There's going to be a sweet spot in there, and it's usually two to three weeks out before expiration is when you usually want to close these things out bevause there's not much more juice you can take out of them. That's the one thing that people don't realize about options. It's not just simply set it and forget it. You do have to manage it based on volatility, based on time and of course, based on price.
That's where it gets a little tricky. The key thing is of course not overpaying for option and not selling an option that's too cheap. I think I checked most of the boxes on this particular trade today, and we'll see how it plays out over the next few weeks.
ASH BENNINGTON: Yeah, those really are the key variables. When you look at the mathematical models, the so-called Greeks, it can be a little bit complicated, obviously, when you look at those formulas on the page, but you break it down very simply. This is about price. It's about time. It's about volatility.
DAVID FLOYD: Yeah. That's pretty much the ingredients. The key thing you need, though, first, is you've got to come up with an inflection point in the market. It's not just saying, I think volatility is going to dry up over the next week, or let's say the next two months. I think doing these weekly options is, frankly, not really a good use of one's capital. I think you need to be 45 days out or more to hit that sweet spot.
But let's just say you come up with this random thing, you say, you know what, I think volatility is going to decline over the next month. Well, you might be right, but unless there's a catalyst that then allows you to get that premium at the level you want it, let's say you're wanting to sell a call spread, you're one step behind the eight ball, so to speak. For me, today, like I said, 3289 was a big, big level in the VIX futures, and what I can do now, I can actually pull up the VIX swap, I'll put the S&P chart first if the guys back there want to pull that up, or allow me to show the screen?
ASH BENNINGTON: Yeah, let's do it.
DAVID FLOYD: We'll work from two charts, we're going to look at the S&P chart first here, and I've got to put on my glasses, it helps me see better. Sorry to say that. The second move down we have this morning, this red line that I've got right here is just simply saying this is where we put in a low.
Now, when we look up at the VIX chart, we're going to see that price is actually when the S&Ps were carving out this low, the VIX was hitting that resistance level at 3289. That, to me, is an area where I want to start getting long the S&Ps, and/or if I'd been looking to sell that call spread, sell that call spread. I didn't sell the call spread on the first go around, but I did on the second go around later in the day.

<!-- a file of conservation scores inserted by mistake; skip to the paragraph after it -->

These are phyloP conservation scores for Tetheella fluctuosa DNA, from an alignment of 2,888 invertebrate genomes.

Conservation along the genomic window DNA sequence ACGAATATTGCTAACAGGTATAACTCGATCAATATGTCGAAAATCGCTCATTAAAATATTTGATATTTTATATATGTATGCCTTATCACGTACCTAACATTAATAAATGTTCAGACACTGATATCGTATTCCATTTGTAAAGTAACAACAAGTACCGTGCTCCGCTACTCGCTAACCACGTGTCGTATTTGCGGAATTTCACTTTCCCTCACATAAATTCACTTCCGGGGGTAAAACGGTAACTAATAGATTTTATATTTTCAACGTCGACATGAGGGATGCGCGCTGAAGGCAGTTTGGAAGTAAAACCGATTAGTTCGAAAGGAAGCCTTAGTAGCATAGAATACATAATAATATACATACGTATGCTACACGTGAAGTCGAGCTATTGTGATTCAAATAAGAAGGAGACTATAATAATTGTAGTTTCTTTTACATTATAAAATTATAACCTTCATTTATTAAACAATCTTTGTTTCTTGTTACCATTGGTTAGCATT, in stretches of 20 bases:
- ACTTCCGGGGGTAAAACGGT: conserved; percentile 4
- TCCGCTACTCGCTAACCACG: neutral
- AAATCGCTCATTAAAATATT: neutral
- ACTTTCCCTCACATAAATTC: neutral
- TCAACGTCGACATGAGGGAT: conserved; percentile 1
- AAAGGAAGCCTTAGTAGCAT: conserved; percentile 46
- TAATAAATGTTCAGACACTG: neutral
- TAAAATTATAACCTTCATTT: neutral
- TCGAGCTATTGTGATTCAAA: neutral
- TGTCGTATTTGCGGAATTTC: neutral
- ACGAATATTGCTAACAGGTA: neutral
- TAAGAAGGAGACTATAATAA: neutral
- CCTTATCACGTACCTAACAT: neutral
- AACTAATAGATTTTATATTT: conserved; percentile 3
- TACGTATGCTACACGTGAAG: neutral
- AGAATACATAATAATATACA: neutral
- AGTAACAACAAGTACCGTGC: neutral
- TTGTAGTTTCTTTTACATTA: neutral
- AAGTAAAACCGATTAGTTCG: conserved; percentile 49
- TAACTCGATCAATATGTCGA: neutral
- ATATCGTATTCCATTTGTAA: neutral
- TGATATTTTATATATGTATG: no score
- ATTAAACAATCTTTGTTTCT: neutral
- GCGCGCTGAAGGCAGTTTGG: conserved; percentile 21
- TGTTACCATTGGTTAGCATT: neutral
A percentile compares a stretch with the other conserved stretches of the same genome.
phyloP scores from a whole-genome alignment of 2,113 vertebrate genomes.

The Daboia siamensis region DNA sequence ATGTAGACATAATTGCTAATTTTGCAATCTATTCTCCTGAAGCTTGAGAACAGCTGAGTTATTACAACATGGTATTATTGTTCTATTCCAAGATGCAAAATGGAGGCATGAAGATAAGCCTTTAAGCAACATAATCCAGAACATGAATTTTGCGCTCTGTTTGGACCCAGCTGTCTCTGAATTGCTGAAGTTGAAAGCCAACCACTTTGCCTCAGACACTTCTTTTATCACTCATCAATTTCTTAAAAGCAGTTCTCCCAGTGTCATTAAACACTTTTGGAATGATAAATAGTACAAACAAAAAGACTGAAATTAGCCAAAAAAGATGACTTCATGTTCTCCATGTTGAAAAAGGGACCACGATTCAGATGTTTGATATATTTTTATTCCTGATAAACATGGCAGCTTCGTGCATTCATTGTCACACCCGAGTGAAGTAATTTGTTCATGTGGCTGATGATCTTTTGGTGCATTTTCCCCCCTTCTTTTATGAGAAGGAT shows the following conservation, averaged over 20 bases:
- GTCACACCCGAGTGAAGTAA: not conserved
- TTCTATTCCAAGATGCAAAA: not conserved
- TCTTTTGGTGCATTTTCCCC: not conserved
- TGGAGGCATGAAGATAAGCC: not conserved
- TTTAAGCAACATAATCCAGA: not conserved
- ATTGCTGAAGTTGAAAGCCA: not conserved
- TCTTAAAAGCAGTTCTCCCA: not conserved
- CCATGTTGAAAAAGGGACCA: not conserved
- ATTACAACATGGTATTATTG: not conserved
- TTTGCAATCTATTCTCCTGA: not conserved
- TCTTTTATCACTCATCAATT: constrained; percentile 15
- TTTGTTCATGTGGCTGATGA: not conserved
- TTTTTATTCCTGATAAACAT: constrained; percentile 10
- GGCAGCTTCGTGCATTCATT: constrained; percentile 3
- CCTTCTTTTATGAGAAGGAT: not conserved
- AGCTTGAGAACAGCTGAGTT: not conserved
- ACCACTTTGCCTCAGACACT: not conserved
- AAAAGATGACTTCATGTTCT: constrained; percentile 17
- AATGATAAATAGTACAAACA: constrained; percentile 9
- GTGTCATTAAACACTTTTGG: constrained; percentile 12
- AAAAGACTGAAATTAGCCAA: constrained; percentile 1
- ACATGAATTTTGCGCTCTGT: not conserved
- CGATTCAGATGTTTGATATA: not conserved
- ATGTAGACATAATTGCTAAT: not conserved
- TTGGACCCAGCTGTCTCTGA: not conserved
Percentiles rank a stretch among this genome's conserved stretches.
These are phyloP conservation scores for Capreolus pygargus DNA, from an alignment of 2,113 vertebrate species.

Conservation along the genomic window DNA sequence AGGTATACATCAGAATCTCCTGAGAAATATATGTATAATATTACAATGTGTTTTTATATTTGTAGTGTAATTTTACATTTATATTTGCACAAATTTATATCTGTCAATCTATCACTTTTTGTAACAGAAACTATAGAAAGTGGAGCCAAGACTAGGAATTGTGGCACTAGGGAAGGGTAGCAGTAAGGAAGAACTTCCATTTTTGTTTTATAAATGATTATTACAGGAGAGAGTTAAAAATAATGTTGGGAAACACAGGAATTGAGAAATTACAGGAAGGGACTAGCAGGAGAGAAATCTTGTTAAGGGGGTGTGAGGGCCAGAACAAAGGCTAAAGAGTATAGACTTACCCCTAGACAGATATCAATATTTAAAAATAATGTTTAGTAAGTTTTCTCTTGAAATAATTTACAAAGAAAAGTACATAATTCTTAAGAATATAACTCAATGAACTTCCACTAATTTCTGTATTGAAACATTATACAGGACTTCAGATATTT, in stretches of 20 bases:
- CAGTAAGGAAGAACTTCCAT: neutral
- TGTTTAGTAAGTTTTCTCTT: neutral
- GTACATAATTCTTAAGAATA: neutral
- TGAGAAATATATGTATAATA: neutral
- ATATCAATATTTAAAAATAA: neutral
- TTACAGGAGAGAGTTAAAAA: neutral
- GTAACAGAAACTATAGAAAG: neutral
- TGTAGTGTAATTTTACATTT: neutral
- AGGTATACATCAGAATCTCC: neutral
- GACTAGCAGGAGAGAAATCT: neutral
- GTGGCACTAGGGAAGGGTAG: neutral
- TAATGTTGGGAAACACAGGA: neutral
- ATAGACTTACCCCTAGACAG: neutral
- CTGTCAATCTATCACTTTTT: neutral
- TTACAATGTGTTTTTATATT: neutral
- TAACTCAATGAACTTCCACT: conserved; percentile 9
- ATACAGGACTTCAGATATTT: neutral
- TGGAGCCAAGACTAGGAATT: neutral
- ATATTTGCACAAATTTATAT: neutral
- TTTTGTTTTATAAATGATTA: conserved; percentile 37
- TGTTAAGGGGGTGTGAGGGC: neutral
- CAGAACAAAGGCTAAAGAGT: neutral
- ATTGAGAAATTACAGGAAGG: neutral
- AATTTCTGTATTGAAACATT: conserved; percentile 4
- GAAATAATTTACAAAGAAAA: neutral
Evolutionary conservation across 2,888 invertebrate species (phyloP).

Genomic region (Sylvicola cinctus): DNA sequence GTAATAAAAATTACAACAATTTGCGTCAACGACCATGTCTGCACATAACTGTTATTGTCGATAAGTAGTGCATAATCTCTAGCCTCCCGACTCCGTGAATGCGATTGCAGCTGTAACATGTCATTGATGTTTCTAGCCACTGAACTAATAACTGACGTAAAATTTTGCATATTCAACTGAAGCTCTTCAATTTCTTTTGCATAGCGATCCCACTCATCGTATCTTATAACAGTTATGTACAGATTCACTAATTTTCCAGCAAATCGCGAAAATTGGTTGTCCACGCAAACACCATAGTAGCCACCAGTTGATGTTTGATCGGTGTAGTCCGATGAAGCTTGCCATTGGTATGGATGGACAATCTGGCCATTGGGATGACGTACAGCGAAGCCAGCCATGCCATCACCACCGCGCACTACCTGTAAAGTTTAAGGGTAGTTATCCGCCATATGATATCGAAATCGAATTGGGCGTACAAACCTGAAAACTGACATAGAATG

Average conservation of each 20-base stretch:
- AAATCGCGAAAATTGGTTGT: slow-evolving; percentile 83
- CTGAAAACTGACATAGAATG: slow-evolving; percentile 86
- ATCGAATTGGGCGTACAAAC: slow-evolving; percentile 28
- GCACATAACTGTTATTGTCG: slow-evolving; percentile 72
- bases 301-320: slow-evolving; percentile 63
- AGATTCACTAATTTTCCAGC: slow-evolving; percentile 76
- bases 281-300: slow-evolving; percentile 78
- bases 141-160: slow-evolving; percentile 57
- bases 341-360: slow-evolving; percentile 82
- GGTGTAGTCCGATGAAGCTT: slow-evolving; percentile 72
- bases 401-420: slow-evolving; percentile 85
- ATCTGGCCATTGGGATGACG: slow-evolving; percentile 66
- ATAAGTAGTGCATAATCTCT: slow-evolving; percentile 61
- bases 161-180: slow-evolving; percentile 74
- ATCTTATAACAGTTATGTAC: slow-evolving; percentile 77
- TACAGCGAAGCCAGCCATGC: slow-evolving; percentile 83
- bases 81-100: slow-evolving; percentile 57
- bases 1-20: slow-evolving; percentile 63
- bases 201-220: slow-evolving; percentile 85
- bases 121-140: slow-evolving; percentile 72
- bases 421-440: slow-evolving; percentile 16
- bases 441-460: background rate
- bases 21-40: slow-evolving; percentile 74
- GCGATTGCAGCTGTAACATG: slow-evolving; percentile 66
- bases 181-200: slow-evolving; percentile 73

From an S&P traders perspective, and I know we're looking at this after the fact, but I can assure you this all unfolded in real time just as I'm talking about it. Once the VIX hit 3289 and chopped around a little bit, you had to be a buyer of the S&Ps, you can keep your stops fairly tight, although fairly tight in this markets, probably 10 points given the way they're moving, but look at the massive move we got. We went from 4111 all the way up to like 4165 in hardly any time.
Then as you said earlier on, we made a new low on the day, but guess where this new low was put in? When the VIX was, again, hitting 3289. Again, I have not seen a move that quick, that ferocious in quite some time. Again, you're combining two markets.
Now, the really awesome trades that happen on occasion is that you get the VIX at a level and you get the S&Ps at a level. I didn't have that today, but I had the VIX at a level that allowed me to go in and navigate longs in the S&Ps. There are times though, when the VIX is at a level, and this here is actually a level. This here is just a frame of reference so that folks at home can see it on their screens.
What was interesting, though, and I want to go back to that depth of market conversation we're having earlier, we had a tremendous amount of buying on this move up here. Tremendous. The bids just kept being refilled. There was nothing on the offers. It was a perfect stair step higher. What was really interesting, though, is that even when this market started to move lower for the first 10, 15 minutes, there was aggressive buyers in there, but they were being overwhelmed by the selling, what you call people placing orders on the bids, which is what I would call aggressive buyers, or they're loading orders onto the books versus just passive selling at the market. Eventually, they get overwhelmed.